When I was young, I was incredibly interested in the Civil War. To be honest, it is still my favorite war to study because there were so many interesting personalities on both sides of the conflict and a variety of motives that add a level of depth to this conflict that goes far beyond the battlefield. Of course, almost every war has those layers of interest, but the Civil War has always stood out to me as one that I sincerely enjoy learning more about.
The Union suffered from dreadful command in the first half of the war. Even though they were largely fighting the war in Confederate territory and had much better equipment and supplies for many conflicts, they could not seem to win the day because the leadership failed time and time again.
To the contrary, the Confederate Army, behind the leadership of Robert E. Lee and Stonewall Jackson among others, consistently outmaneuvered the Union and dealt blow after blow to their powerful adversary. Really, until Gettysburg, and one of Lee’s worst tactical decisions, the Confederacy did not suffer any heavy defeats.
The tide began to turn however as Ulysses S. Grant took command of the Union Army. The conflict continued and pushed the Confederacy further and further south. Eventually, this of course led to the Confederate surrender and the Union victory.
Obviously this is a very broad brush picture of the Civil War, but it is important to remember that even though there were plenty of setbacks for the Union in the first half of the war, they eventually found a way to be successful. They eventually found the right general to lead the army using basically a sledgehammer strategy to continually pound the Confederate Army into surrender as the South could not sustain very many heavy losses.
The North understood that failure was not necessarily fatal, but President Abraham Lincoln was also not content to allow ineffective generals in command as evidenced by the rotating door before Grant. Setbacks and failures happen, but you have to make corrections and move on because failure does not have to be the end of the story. Once you figure out how to make it work, you can still have the ultimate victory in the end.
I mention this story because of a recent article in the New York Times entitled, “On Campus, Failure Is on the Syllabus,” by Jessica Bennett. Bennett highlights the fact that many college students simply do not understand how to deal with failure. Bennett quotes Rachel Simmons, a leadership development specialist at Smith College who said, “We’re talking about students showing up in residential life offices distraught and inconsolable when they score less than an A-minus. Ending up in the counseling center after being rejected from a club. Students who are unable to ask for help when they need it, or so fearful of failing that they will avoid taking risks at all.”
Part of the lesson from what I see here is that perhaps more young people should learn about the Civil War, but the lesson is obviously more broadly applicable than that.
We’re raising a generation of young people who literally do not understand that they are not always going to be perfect. For some reason, it is not acceptable to be just satisfactory; people want to be perfect. Naturally, our high schools are reinforcing that perspective as a recent article in USA Today by Greg Toppo points out. “Recent findings show that the proportion of high school seniors graduating with an A average — that includes an A-minus or A-plus — has grown sharply over the past generation, even as average SAT scores have fallen. In 1998, it was 38.9%. By last year, it had grown to 47%.”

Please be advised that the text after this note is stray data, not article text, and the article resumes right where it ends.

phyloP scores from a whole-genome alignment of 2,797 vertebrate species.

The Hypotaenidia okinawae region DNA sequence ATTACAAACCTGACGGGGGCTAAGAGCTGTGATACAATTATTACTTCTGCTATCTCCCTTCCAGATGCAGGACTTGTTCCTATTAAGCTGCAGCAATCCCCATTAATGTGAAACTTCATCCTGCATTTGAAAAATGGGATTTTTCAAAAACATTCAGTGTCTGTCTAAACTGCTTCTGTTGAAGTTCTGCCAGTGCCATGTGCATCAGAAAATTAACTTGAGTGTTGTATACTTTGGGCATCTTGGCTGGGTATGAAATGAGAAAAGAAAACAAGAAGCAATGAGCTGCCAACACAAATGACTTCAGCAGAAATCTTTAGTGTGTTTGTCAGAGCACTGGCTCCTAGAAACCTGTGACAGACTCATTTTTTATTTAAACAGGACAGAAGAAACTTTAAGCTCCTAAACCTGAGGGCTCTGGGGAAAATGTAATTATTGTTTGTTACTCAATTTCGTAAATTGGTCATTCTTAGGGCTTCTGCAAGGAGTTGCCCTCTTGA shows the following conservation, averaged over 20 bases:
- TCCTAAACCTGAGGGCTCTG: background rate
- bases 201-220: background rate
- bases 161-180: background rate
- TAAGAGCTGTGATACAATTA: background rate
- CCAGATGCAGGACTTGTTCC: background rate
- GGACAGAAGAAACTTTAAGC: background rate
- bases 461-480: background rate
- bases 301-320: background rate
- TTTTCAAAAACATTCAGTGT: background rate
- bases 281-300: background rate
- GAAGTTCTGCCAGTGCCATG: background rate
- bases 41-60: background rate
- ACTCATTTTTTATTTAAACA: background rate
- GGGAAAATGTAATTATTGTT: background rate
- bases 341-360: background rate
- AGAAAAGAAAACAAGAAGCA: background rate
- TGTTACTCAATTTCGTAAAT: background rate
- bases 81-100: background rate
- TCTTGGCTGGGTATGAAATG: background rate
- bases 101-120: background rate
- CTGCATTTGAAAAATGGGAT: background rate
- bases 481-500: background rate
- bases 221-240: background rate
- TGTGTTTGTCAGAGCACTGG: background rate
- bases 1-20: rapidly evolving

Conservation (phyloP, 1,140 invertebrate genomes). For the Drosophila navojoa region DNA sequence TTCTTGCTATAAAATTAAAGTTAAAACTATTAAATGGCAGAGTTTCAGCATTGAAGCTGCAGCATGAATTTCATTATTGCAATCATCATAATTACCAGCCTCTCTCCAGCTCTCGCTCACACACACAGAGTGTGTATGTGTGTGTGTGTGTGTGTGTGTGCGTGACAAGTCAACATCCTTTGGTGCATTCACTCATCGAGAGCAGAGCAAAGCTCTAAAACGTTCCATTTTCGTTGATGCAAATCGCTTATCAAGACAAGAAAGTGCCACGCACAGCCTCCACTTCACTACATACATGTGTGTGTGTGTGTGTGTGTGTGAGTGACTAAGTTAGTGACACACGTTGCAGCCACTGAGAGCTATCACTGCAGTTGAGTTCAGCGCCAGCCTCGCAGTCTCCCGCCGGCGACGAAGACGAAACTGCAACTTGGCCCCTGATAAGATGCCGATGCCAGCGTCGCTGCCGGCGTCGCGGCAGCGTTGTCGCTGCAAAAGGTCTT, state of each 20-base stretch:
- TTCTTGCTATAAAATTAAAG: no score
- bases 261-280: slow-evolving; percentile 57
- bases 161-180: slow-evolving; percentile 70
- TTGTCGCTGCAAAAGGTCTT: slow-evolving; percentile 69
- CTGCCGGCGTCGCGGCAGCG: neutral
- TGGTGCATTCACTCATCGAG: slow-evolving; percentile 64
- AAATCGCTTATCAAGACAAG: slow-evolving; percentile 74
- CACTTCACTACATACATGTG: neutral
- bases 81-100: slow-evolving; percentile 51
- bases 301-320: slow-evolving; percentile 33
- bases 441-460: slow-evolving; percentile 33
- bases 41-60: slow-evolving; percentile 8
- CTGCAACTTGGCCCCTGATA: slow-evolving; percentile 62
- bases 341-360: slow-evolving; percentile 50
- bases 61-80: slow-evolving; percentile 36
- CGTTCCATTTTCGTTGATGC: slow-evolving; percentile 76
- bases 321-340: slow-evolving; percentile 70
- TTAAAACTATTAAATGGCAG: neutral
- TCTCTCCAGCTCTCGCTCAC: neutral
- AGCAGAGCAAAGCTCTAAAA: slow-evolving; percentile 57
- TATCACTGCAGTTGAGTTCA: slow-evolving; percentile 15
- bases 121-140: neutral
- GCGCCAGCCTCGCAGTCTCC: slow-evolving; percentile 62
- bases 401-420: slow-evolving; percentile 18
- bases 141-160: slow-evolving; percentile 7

If you continue propping up the perception that everyone is virtually as good as they can be in regards to academics, they are going to have a hard time when reality hits and they simply cannot handle the level of work that is demanded by highly competitive colleges such as Smith as mentioned by the New York Times.
I totally understand that we don’t want anyone to feel bad about themselves and self-esteem is of course a fragile thing. However, part of me thinks that high school ought to be the time when these realities begin to set in. If these realities are starting to hit during college, that is a difficult transitional time for many people. For most, it is the first time living away from home and they have probably parted ways with most of their longtime friends to come to a particular university.
With so many changes, it is hard to run into another very difficult reality that you might not be as brilliant as you thought you were. In high school, at least you still have some type of support built-in for many people who are still in their own communities with family and friends. Having the social connections helps to reinforce that sense of value even if you find that academics are a little bit more challenging.
This is a tough topics for so many people as evidenced by the New York Times article, but we need to keep in mind the lesson we can indeed learn from the Civil War. Some things are not going to work out. You are going to meet failure at some point in something. However, that doesn’t mean that you are going to fail at everything, and you need to find the way to make it work. I am convinced that everybody is good at something, and it is just a matter of finding that Ulysses S Grant strategy if you want to ultimately come to your final point of success.